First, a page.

6. Prioritize investments in social infrastructure in historically underserved parts of the existing city with more parks, schools, transit, trees, urban agriculture, food options, health and cultural venues, gathering spaces, and sidewalks, rather than on undeveloped land or augmenting more affluent quarters. A complete neighborhood has one of everything, but inflexible zoning creates everything of just one type–detached houses. Let culture and community happen by making it easier for neighborhoods to fill in the gaps.

Require street trees as part of a complete street improvement as well as protected bike lanes and storm water infrastructure. (Matt Hutchins AIA/CAST architecture)
Require street trees as part of a complete street improvement as well as protected bike lanes and storm water infrastructure. (Matt Hutchins AIA/CAST architecture)

7. Rebalance the right-of-way. Reduce road width for cars and add space for bikes, pedestrians, street trees, and stormwater infrastructure. COVID-19 has shown us that: 1) it is possible to envision a post-car city, and 2) that the benefits for health and the environment are real once we change our behavior. There are large parts of the city that as yet don’t even have sidewalks, so the opportunity to make more multi-modal streets is still available.

8. Make every house Passivhaus. All new residential construction should meet the Passivhaus standard for low energy use, thermal comfort, and airtightness. It is based on solid building science, results in higher performance structures that are more durable and use less energy every day for their entire lifecycle. It isn’t a far cry from where our energy code will eventually go, but why wait? The systems, materials, and details are being used worldwide, and entire countries, such as Belgium, mandate quality buildings under the Passivhaus standard.

9. Reward the creation of additional units with extra floor area ratio and/or lot coverage. Portland’s Residential Infill Project is an excellent template for trading additional square footage for extra units. Seattle has a similar incentive with accessory dwelling units not counted toward floor area ratio. We should go further and pair additional principal units with a larger total buildable footprint and/or floor area. The mechanisms of the zoning code should push new projects to take full advantage of scarce land and available development capacity.

This is a cross-post from Matt Hutchins’ personal blog on Medium.

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Matt Hutchins (Guest Contributor)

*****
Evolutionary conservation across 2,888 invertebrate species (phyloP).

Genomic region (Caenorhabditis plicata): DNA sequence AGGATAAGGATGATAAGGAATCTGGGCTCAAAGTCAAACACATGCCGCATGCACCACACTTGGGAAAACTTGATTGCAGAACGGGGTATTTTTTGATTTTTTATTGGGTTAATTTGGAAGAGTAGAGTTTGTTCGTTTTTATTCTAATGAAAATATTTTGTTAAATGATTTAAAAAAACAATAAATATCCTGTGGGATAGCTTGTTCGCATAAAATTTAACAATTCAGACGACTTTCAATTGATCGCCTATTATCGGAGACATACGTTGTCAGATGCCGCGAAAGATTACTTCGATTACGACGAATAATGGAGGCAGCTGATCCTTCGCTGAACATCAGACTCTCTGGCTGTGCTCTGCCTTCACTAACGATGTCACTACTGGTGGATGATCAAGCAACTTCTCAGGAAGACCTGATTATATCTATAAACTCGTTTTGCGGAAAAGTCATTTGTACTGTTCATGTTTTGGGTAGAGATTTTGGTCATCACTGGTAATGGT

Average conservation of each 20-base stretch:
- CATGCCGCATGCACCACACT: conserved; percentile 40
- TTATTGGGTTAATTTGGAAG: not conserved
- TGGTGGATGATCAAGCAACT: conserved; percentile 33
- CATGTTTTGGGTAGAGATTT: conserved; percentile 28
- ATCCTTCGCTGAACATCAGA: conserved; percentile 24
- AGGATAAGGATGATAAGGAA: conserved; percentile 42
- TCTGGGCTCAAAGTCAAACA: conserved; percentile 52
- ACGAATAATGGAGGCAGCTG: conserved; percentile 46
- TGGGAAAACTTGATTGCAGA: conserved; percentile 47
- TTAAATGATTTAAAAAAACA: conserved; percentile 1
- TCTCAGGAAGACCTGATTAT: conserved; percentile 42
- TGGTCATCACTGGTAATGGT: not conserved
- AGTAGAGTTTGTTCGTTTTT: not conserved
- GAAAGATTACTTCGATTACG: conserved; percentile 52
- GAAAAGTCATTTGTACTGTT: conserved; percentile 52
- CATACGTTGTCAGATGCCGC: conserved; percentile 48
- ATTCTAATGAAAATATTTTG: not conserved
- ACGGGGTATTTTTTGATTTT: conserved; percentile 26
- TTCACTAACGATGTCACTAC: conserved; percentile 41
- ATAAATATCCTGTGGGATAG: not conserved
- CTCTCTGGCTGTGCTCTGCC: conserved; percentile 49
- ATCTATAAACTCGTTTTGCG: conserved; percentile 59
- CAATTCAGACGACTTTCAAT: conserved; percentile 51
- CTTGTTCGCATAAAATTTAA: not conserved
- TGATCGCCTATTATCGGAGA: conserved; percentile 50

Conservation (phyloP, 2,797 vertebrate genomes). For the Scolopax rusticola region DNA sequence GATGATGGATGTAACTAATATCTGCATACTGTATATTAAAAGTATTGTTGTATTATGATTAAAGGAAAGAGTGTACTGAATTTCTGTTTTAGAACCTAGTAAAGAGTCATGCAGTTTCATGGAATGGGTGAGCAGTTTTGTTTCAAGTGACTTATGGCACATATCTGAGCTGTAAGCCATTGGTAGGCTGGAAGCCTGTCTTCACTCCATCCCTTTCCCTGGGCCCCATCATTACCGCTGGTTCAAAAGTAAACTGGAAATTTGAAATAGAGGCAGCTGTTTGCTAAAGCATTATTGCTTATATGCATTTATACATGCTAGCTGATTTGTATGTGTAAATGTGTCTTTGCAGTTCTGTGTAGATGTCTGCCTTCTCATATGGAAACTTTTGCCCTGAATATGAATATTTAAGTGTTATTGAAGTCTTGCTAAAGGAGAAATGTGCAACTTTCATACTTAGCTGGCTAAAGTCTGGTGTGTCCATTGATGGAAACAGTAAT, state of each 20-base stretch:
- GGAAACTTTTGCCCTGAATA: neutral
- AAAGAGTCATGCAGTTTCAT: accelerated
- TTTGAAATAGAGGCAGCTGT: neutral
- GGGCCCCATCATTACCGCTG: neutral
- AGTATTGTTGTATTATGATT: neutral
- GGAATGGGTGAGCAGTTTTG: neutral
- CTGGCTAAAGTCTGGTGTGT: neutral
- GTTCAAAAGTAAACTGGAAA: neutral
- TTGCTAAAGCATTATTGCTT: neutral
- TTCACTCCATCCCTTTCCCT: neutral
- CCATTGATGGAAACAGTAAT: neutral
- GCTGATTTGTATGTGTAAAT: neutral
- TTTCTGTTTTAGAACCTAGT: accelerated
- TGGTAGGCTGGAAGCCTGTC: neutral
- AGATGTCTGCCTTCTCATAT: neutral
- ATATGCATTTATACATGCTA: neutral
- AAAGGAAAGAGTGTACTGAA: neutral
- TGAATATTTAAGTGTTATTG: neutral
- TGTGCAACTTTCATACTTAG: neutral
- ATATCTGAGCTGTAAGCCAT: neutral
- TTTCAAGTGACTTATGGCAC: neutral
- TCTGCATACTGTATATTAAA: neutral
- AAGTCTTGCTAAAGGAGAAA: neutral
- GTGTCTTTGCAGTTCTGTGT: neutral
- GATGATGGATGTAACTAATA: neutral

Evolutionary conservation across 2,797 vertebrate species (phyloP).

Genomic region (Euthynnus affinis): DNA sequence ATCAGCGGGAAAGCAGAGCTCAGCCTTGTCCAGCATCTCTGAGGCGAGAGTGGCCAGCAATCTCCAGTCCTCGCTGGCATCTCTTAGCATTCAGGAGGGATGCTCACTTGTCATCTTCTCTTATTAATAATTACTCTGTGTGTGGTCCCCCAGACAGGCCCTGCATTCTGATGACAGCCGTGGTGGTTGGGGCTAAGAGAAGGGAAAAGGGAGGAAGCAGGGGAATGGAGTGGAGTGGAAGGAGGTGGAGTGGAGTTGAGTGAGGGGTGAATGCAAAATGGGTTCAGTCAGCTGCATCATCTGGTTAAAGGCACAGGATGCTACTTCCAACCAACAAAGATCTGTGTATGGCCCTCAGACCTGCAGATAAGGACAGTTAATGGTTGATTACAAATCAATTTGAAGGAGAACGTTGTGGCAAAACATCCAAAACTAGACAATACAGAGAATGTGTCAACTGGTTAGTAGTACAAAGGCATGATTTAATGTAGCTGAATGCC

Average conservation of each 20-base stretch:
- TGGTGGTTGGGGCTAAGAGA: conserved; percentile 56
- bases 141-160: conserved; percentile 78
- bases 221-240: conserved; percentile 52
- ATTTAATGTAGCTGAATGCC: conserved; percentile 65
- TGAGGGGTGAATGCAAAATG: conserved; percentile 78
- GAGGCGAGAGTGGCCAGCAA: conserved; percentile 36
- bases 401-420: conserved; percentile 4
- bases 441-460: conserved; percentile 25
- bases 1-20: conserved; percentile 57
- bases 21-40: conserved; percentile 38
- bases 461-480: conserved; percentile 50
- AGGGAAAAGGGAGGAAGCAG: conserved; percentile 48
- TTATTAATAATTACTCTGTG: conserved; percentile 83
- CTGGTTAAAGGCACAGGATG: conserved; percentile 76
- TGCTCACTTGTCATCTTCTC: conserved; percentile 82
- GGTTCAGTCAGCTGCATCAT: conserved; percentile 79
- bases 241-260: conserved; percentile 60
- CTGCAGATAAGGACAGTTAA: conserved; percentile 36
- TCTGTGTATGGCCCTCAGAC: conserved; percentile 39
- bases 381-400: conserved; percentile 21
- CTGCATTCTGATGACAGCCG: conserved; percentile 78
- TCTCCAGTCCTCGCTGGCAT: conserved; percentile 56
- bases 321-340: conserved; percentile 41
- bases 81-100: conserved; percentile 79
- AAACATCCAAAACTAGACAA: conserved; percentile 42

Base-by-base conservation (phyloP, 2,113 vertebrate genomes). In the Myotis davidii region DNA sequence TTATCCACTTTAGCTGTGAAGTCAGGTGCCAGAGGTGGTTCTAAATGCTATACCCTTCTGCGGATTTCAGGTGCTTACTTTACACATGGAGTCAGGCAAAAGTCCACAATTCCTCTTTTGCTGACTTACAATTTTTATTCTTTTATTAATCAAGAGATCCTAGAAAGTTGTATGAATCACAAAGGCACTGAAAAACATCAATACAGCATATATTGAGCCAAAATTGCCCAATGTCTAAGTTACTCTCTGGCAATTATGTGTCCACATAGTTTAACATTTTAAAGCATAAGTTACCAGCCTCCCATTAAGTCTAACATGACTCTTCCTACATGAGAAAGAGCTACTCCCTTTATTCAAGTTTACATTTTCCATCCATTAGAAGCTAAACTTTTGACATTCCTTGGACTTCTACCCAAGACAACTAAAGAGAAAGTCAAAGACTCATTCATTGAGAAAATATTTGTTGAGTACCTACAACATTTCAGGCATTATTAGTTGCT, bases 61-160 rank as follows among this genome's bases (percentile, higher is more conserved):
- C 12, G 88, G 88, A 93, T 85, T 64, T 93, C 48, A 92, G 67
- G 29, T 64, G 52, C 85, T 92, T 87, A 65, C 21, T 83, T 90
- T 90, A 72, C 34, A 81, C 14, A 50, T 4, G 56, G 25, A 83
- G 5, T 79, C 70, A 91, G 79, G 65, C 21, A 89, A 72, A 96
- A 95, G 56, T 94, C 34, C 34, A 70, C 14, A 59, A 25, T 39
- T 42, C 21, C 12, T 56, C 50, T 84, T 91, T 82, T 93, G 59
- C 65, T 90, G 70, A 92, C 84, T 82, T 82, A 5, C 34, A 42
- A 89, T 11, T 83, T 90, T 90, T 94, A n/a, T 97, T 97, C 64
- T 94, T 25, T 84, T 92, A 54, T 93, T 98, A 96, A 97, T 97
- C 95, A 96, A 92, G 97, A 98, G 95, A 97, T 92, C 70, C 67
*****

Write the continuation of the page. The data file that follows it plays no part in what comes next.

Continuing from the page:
Matt Hutchins is an advocate for abundance housing, smart growth and sustainable architecture. As a Principal at CAST Architecture, he is working on innovative housing options from cottages to co-housing.

32 COMMENTS

  1. Why the desire to eliminate set backs? I get having let set backs on active streets, but on a quiet residential street, it seems eliminating the setback simply moves semi-public open space in the front yard to private open space in backyards. Emphasizing the front porch over the back yard is one of the few things American residential streets consistently do better than European. I hate European residential streets that are nothing but pavement, sidewalks, and walls, with all the open space in the rear out of view.

  2. In my neighborhood (central Ballard) it seems like there were tons of stacked-flat type condo buildings built in the 70s and early 80s. The new development is all townhouses that are getting skinnier and skinnier. The newest townhomes just seem an incredibly inefficient use of space as the staircases end up taking a significant portion of the floor space.

    Would love to see stacked flats and small condo buildings come back. That’s the type of housing I would prefer to live in but it’s extremely difficult to find in Seattle.

  3. Great work! My additions:

    1. 10 ft is fine for a *maximum* setback. I’d make the minimum either 2 ft or 0 ft.

    9. Forget FAR & bonus coverage. Lot coverage should be 60% required. Maximum housing size should be 2,250 sq ft per unit. That creates 4 units on site for a typical 5,000 sq ft lot. 2,250 sq ft is only 45% coverage and wouldn’t comply without building a second unit (this forces at least two housing units on ALL new construction and adds housing!)

    10. Exempt all housing projects from Design Review (the program should only exist for buildings 6+ stories anyway of non housing uses)

    • wrt you’re comment on #9 I’ve been a fan of the idea of capping home sizes but allowing folks to buy more square feet for cash – intended to turn a desire for a larger home among (say) tech workers into a flow of funds we could put into building social housing (or rental subidies).

  4. Thanks for these 9.